In an enormous variety of distinct fields of inquiry the same general pattern is becoming clear: there is no such thing as "right," the very concept needs to be replaced with "progressively less wrong." The difference is far from semantic. "Right" is measured by proximity to some fixed idea, "progressively less wrong" by how far people have gotten from where they started. It is the aspiration to be "right" that leads to rigid hierarchical social organizations of all kinds, including educational systems. Wanting to be "progressively less wrong" takes one (and societies) in quite different directions entirely: it encourages life-long inquiry by every individual, a respect for past wisdom and enthusiasm for contributing to future understanding, and an appreciation of the enormous value of interactions between unique individuals each of whom has unique perspectives to contribute.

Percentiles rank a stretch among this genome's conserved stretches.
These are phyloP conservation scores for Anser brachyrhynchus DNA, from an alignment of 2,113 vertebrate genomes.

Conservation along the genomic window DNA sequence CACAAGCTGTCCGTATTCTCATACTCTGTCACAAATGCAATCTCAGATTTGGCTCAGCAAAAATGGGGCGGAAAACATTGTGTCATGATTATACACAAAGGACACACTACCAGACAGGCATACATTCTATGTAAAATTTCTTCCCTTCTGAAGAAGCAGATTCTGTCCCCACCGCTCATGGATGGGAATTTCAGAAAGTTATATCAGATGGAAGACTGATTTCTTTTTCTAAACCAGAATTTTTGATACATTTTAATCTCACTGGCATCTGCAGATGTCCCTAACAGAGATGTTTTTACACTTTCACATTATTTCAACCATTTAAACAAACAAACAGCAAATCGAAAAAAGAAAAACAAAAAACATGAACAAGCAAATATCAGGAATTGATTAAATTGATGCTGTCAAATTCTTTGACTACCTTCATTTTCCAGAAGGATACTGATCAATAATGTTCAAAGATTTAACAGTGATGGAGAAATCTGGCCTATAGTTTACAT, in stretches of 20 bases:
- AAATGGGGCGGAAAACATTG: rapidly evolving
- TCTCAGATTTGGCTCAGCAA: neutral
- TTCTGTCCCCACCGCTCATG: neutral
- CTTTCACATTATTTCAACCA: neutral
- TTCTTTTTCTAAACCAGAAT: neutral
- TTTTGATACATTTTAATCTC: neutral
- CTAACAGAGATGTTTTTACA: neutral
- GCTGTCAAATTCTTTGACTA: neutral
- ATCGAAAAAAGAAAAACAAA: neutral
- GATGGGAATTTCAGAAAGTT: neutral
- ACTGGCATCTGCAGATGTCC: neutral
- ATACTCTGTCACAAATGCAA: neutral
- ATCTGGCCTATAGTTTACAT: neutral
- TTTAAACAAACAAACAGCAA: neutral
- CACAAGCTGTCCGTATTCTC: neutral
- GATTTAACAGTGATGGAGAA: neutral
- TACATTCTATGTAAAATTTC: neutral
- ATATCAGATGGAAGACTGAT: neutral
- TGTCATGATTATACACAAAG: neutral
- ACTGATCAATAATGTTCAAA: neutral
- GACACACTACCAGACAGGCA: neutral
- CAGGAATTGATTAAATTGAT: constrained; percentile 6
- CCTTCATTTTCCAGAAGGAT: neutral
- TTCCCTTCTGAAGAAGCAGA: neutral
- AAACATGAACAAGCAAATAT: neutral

Paul Grobstein. 1993. Letter to John Bemis, one of the delights stored at the Serendip